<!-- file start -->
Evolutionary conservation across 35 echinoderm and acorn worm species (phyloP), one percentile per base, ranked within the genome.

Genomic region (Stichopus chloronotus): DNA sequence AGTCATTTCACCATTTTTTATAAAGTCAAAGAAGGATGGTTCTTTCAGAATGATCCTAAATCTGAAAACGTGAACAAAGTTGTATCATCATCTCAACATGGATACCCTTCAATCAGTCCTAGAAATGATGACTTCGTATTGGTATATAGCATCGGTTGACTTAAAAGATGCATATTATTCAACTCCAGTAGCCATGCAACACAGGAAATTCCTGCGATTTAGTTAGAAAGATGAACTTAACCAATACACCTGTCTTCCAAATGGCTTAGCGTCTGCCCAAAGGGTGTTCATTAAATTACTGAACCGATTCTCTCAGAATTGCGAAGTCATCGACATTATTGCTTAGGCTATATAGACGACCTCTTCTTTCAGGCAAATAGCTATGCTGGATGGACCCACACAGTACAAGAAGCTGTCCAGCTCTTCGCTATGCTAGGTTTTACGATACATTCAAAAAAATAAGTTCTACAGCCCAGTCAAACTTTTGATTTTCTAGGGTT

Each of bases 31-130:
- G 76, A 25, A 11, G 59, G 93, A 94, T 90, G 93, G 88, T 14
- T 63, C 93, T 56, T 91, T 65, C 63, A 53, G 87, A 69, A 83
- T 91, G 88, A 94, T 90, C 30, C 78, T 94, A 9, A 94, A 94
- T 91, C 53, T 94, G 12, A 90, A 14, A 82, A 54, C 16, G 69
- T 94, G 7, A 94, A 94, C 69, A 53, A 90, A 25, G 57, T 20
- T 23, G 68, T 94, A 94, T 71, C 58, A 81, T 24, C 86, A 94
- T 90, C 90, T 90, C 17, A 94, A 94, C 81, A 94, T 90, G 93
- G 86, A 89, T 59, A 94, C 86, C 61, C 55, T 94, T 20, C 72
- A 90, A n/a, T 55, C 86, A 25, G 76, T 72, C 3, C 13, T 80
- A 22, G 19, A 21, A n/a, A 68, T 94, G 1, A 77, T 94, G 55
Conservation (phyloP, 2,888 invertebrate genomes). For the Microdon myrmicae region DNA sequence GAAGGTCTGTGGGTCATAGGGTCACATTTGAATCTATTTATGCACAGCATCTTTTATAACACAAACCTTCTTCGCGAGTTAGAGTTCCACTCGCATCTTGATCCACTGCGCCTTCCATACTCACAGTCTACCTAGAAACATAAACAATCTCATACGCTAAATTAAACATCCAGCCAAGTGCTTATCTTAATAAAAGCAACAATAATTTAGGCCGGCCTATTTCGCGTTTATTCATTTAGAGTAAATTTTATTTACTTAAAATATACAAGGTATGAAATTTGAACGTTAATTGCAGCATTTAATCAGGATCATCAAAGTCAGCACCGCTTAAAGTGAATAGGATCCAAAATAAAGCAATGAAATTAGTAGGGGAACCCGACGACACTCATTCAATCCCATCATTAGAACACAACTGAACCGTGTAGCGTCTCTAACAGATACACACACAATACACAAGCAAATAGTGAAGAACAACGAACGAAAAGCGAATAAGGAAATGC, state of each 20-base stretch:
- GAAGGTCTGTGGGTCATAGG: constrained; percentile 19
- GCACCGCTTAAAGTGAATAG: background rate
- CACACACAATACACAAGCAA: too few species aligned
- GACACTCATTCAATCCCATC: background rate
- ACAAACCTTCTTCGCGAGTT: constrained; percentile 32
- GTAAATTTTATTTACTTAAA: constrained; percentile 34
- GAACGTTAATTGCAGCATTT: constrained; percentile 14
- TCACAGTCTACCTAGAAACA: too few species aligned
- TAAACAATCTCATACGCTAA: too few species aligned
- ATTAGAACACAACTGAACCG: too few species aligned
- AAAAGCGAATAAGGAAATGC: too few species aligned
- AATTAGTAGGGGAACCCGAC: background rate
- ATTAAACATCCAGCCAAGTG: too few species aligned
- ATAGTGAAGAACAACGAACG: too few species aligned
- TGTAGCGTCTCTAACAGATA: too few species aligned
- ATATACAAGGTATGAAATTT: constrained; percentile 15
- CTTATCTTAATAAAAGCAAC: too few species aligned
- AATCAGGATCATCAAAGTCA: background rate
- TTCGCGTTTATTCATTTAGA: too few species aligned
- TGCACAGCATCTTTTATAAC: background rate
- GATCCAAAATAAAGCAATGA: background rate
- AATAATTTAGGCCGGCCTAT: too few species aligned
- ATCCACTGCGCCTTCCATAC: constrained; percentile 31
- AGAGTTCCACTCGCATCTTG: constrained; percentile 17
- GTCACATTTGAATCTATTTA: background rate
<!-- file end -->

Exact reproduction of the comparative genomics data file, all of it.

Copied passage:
Evolutionary conservation across 35 echinoderm and acorn worm species (phyloP), one percentile per base, ranked within the genome.

Genomic region (Stichopus chloronotus): DNA sequence AGTCATTTCACCATTTTTTATAAAGTCAAAGAAGGATGGTTCTTTCAGAATGATCCTAAATCTGAAAACGTGAACAAAGTTGTATCATCATCTCAACATGGATACCCTTCAATCAGTCCTAGAAATGATGACTTCGTATTGGTATATAGCATCGGTTGACTTAAAAGATGCATATTATTCAACTCCAGTAGCCATGCAACACAGGAAATTCCTGCGATTTAGTTAGAAAGATGAACTTAACCAATACACCTGTCTTCCAAATGGCTTAGCGTCTGCCCAAAGGGTGTTCATTAAATTACTGAACCGATTCTCTCAGAATTGCGAAGTCATCGACATTATTGCTTAGGCTATATAGACGACCTCTTCTTTCAGGCAAATAGCTATGCTGGATGGACCCACACAGTACAAGAAGCTGTCCAGCTCTTCGCTATGCTAGGTTTTACGATACATTCAAAAAAATAAGTTCTACAGCCCAGTCAAACTTTTGATTTTCTAGGGTT

Each of bases 31-130:
- G 76, A 25, A 11, G 59, G 93, A 94, T 90, G 93, G 88, T 14
- T 63, C 93, T 56, T 91, T 65, C 63, A 53, G 87, A 69, A 83
- T 91, G 88, A 94, T 90, C 30, C 78, T 94, A 9, A 94, A 94
- T 91, C 53, T 94, G 12, A 90, A 14, A 82, A 54, C 16, G 69
- T 94, G 7, A 94, A 94, C 69, A 53, A 90, A 25, G 57, T 20
- T 23, G 68, T 94, A 94, T 71, C 58, A 81, T 24, C 86, A 94
- T 90, C 90, T 90, C 17, A 94, A 94, C 81, A 94, T 90, G 93
- G 86, A 89, T 59, A 94, C 86, C 61, C 55, T 94, T 20, C 72
- A 90, A n/a, T 55, C 86, A 25, G 76, T 72, C 3, C 13, T 80
- A 22, G 19, A 21, A n/a, A 68, T 94, G 1, A 77, T 94, G 55
Conservation (phyloP, 2,888 invertebrate genomes). For the Microdon myrmicae region DNA sequence GAAGGTCTGTGGGTCATAGGGTCACATTTGAATCTATTTATGCACAGCATCTTTTATAACACAAACCTTCTTCGCGAGTTAGAGTTCCACTCGCATCTTGATCCACTGCGCCTTCCATACTCACAGTCTACCTAGAAACATAAACAATCTCATACGCTAAATTAAACATCCAGCCAAGTGCTTATCTTAATAAAAGCAACAATAATTTAGGCCGGCCTATTTCGCGTTTATTCATTTAGAGTAAATTTTATTTACTTAAAATATACAAGGTATGAAATTTGAACGTTAATTGCAGCATTTAATCAGGATCATCAAAGTCAGCACCGCTTAAAGTGAATAGGATCCAAAATAAAGCAATGAAATTAGTAGGGGAACCCGACGACACTCATTCAATCCCATCATTAGAACACAACTGAACCGTGTAGCGTCTCTAACAGATACACACACAATACACAAGCAAATAGTGAAGAACAACGAACGAAAAGCGAATAAGGAAATGC, state of each 20-base stretch:
- GAAGGTCTGTGGGTCATAGG: constrained; percentile 19
- GCACCGCTTAAAGTGAATAG: background rate
- CACACACAATACACAAGCAA: too few species aligned
- GACACTCATTCAATCCCATC: background rate
- ACAAACCTTCTTCGCGAGTT: constrained; percentile 32
- GTAAATTTTATTTACTTAAA: constrained; percentile 34
- GAACGTTAATTGCAGCATTT: constrained; percentile 14
- TCACAGTCTACCTAGAAACA: too few species aligned
- TAAACAATCTCATACGCTAA: too few species aligned
- ATTAGAACACAACTGAACCG: too few species aligned
- AAAAGCGAATAAGGAAATGC: too few species aligned
- AATTAGTAGGGGAACCCGAC: background rate
- ATTAAACATCCAGCCAAGTG: too few species aligned
- ATAGTGAAGAACAACGAACG: too few species aligned
- TGTAGCGTCTCTAACAGATA: too few species aligned
- ATATACAAGGTATGAAATTT: constrained; percentile 15
- CTTATCTTAATAAAAGCAAC: too few species aligned
- AATCAGGATCATCAAAGTCA: background rate
- TTCGCGTTTATTCATTTAGA: too few species aligned
- TGCACAGCATCTTTTATAAC: background rate
- GATCCAAAATAAAGCAATGA: background rate
- AATAATTTAGGCCGGCCTAT: too few species aligned
- ATCCACTGCGCCTTCCATAC: constrained; percentile 31
- AGAGTTCCACTCGCATCTTG: constrained; percentile 17
- GTCACATTTGAATCTATTTA: background rate